Saturday November 22, 2014

Investors demand more corporate action on energy efficiency

Nearly 100 institutional investors have written to the world’s largest companies calling for cost-effective carbon emission reduction measures.

“A group of nearly 100 leading pension funds, asset managers, banks, and other institutional investors have today written to the chief executives of the world’s largest 415 public companies urging them to accelerate efforts to deploy cost-effective emission reduction measures,” Business Green reports. The letters, which form part of the Carbon Disclosure Project’s Carbon Action initiative, are tailored to each individual recipient’s circumstances. “Typically,” the publication notes, “they call on chief executives to commit to delivering year-on-year emissions reductions, set targets for cutting greenhouse gas emissions, and step up investment in green measures that deliver a positive return on investment.” Signatories range from Spain’s Banco Santander to asset manager APG. Claudia Kruse, head of sustainability and corporate governance at APG, concludes, “Companies stand to benefit from improving operational energy efficiency as well as from capturing the market opportunity for energy efficiency-related products and services.”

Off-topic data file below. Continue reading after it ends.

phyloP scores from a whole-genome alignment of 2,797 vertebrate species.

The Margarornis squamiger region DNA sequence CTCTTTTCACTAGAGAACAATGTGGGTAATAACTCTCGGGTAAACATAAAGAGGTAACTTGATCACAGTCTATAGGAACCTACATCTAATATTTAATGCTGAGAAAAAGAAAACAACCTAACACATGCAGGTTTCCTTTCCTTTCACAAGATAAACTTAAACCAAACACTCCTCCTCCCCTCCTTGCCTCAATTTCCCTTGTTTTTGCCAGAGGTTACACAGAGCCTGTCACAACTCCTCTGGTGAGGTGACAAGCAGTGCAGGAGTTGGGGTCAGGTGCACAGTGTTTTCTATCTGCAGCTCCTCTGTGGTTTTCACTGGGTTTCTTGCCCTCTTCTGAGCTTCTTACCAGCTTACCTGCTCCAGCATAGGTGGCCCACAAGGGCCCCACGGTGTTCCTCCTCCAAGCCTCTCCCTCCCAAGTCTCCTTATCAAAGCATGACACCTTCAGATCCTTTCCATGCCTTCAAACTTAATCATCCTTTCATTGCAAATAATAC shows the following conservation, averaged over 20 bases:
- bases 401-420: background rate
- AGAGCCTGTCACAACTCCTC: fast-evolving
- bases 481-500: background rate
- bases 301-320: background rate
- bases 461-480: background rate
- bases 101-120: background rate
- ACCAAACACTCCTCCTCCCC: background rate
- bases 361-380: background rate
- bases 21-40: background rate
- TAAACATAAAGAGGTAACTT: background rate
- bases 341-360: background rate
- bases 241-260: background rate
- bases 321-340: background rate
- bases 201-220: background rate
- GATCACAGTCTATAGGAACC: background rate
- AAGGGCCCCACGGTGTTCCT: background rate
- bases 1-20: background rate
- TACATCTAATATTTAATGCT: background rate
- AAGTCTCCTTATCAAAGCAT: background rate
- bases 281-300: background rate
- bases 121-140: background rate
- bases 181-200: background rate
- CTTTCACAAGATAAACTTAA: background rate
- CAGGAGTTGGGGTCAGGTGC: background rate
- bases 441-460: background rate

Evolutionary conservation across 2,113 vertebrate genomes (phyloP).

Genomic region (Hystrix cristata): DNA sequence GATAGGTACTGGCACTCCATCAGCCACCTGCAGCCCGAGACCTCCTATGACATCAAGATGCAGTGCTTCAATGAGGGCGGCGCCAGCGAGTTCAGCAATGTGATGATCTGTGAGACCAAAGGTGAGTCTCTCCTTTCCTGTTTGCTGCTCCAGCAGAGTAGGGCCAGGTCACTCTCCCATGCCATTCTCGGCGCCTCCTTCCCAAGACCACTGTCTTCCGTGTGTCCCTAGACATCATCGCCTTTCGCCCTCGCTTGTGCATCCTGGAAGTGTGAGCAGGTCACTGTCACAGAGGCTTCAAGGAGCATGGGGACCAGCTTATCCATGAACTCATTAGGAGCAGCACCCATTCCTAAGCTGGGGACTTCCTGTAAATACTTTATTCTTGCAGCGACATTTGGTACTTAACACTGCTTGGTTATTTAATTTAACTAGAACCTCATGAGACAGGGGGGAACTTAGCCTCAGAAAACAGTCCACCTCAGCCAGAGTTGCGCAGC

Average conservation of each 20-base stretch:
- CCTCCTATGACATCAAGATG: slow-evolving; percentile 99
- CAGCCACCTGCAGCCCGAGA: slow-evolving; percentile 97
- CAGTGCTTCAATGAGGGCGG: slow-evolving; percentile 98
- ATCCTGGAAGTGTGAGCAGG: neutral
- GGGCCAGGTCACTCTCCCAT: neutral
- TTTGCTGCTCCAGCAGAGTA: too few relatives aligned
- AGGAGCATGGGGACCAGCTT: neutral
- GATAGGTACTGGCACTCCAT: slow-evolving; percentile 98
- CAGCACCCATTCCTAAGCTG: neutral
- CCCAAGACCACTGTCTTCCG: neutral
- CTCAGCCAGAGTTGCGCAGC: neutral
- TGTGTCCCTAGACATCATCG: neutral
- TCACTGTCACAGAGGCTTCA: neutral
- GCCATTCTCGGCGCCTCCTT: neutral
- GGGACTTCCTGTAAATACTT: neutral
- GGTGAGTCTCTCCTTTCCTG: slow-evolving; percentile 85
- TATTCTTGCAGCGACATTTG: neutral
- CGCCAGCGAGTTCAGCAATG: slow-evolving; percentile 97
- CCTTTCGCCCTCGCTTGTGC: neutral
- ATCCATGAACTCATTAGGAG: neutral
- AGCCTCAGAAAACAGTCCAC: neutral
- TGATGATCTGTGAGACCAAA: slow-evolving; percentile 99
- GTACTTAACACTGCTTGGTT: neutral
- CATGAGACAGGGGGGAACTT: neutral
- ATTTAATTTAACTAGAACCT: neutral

Comments on “Investors demand more corporate action on energy efficiency”

  • Kelly Burnes says:

    Interesting article that also came out today: See, “Why Companies Make False Corporate Social Responsibility Promises”. Are investors holding, or will begin to hold companies accountable? We have to start, and I mean seriously make an effort now, to cut emissions. Nothing we can do about past damage to environment; it’s locked us into increasing temperatures. Ignoring mitigation opportunities and not planning adaptation strategies will inhibit our economy. Jobs, infrastructure, and public health are just a few of the areas that will be impacted. Corporations should reassess what this responsibility will mean to their triple bottom line if they plan to remain solvent in the future.

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